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Cheers and jeers: Wily politicians

Cheers to Minnesota’s own Mayo Clinic, which achieved the highest honor in U.S. News and World Report’s ranking of top hospitals, making it the best hospital in the country.

Mayo Clinic earned more No. 1 rankings than any other provider, ranking  No. 1 or No. 2 in 11 of the 12 specialties based on reputation, services and volumes, safety and clinical outcomes.

 “These rankings reaffirm what millions of patients and doctors around the world already know,” said Gov. Mark Dayton.

“Mayo Clinic offers the best medical care in the world. Thanks to the wise investment made by our State Legislature in the development of a Destination Medical Center, I am confident Mayo will continue its tradition of excellence into the future. Congratulations, Mayo!”


Jeers to Josh Tilson, Minnesota commissioner for the Bureau of Mediation Services — the state agency that administers union elections, resolves collective bargaining disputes, and oversees labor mediation and arbitration activities — for moonlighting as a consultant in other states.

Republican candidate for governor Jeff Johnson said he is appalled because as a consultant, Tilson takes fees from the very people he regulates in Minnesota — the unions. He blasted Gov. Mark Dayton for appointing him.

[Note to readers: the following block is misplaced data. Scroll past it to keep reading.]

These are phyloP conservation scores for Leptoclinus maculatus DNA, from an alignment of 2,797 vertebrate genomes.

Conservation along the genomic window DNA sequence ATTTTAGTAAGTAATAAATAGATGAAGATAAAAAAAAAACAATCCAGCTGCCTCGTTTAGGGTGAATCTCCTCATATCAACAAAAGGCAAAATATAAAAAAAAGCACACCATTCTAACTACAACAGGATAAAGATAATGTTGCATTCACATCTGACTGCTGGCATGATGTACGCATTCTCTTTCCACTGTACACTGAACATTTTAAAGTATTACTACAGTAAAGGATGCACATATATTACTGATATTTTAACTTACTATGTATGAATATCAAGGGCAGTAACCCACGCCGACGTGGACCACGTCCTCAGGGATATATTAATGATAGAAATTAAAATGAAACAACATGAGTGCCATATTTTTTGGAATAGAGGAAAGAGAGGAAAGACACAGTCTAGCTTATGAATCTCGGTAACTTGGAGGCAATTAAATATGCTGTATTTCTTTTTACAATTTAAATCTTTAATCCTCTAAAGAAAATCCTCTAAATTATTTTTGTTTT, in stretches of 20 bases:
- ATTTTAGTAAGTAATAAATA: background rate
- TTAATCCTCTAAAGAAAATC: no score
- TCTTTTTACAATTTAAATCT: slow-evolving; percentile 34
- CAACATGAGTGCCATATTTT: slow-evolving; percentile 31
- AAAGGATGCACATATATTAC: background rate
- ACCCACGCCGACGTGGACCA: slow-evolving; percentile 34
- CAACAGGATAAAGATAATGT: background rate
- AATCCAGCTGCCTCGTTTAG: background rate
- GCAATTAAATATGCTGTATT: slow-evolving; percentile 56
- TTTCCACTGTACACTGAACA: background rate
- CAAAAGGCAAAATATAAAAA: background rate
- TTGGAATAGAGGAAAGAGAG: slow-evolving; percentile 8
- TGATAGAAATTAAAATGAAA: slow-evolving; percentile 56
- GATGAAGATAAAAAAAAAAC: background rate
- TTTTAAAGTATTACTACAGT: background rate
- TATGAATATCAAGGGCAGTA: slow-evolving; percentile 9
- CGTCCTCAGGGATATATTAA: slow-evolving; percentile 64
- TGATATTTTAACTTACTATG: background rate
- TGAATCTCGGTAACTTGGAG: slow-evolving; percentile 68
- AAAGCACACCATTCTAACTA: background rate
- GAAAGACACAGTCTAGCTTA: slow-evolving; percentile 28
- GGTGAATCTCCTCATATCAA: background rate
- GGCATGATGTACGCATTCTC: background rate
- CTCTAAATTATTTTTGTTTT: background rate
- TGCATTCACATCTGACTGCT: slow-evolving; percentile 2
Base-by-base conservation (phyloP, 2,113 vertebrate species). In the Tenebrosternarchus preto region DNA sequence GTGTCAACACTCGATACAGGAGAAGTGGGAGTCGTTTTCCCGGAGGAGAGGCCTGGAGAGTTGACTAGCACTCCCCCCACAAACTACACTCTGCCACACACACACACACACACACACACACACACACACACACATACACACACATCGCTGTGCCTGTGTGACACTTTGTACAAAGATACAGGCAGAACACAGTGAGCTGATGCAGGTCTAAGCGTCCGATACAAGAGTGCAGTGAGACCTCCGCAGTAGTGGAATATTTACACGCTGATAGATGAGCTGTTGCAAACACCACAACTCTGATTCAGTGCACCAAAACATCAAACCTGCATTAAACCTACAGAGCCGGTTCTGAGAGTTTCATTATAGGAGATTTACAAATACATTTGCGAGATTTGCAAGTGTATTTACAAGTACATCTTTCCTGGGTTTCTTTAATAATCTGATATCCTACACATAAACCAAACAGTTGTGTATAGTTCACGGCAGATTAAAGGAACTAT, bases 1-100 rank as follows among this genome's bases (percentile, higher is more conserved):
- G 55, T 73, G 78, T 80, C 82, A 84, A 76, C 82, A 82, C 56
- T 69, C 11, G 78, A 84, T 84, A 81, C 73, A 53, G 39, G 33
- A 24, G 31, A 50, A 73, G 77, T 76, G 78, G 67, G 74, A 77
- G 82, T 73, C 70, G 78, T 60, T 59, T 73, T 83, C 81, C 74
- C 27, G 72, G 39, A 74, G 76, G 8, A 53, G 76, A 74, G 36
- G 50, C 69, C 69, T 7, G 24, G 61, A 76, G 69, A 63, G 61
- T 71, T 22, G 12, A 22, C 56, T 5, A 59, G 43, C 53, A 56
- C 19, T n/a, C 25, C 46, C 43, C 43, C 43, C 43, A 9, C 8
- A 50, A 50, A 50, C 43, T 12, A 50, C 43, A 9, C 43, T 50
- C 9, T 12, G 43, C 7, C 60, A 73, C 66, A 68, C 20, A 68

Last year Tilson was paid almost $7,500 from AFSCME in Iowa, while overseeing AFSCME matters in Minnesota.

“This is a gross conflict of interest. Commissioners have a full-time job and are paid a handsome full-time salary by the taxpayers,” Johnson said. “They shouldn’t be doing outside work in any case, and certainly shouldn’t be taking paychecks from the people they are supposed to regulate.”


Cheers to U.S. Sen. Amy Klobuchar for introducing legislation to improve the North Country Scenic Trail route through Minnesota.

The trail currently extends from New York to North Dakota, but was never built along certain sections in Minnesota because the current route includes wetlands that are difficult to build through, raising conservation concerns

Legislation would reroute the trail to avoid Minnesota wetlands by incorporating 400 miles of existing hiking trails in the Boundary Waters and North Shore of Lake Superior.

It would not affect the trail route in this part of the state, which goes through Becker County.

“This common-sense legislation will use existing scenic trails to make sure Minnesota can finally be a part of the North Country Scenic Trail,” Klobuchar said. “Including the Arrowhead region on the trail will boost tourism, benefit local Minnesota businesses and allow people to share in our state’s natural beauty all while conserving our wetlands.”

The North Country National Scenic Trail is the nation’s longest hiking trail, currently running 4,600 miles from New York to North Dakota and passing through 12 National Forests. The trail was created by Congress in 1980 and has been largely built by volunteers.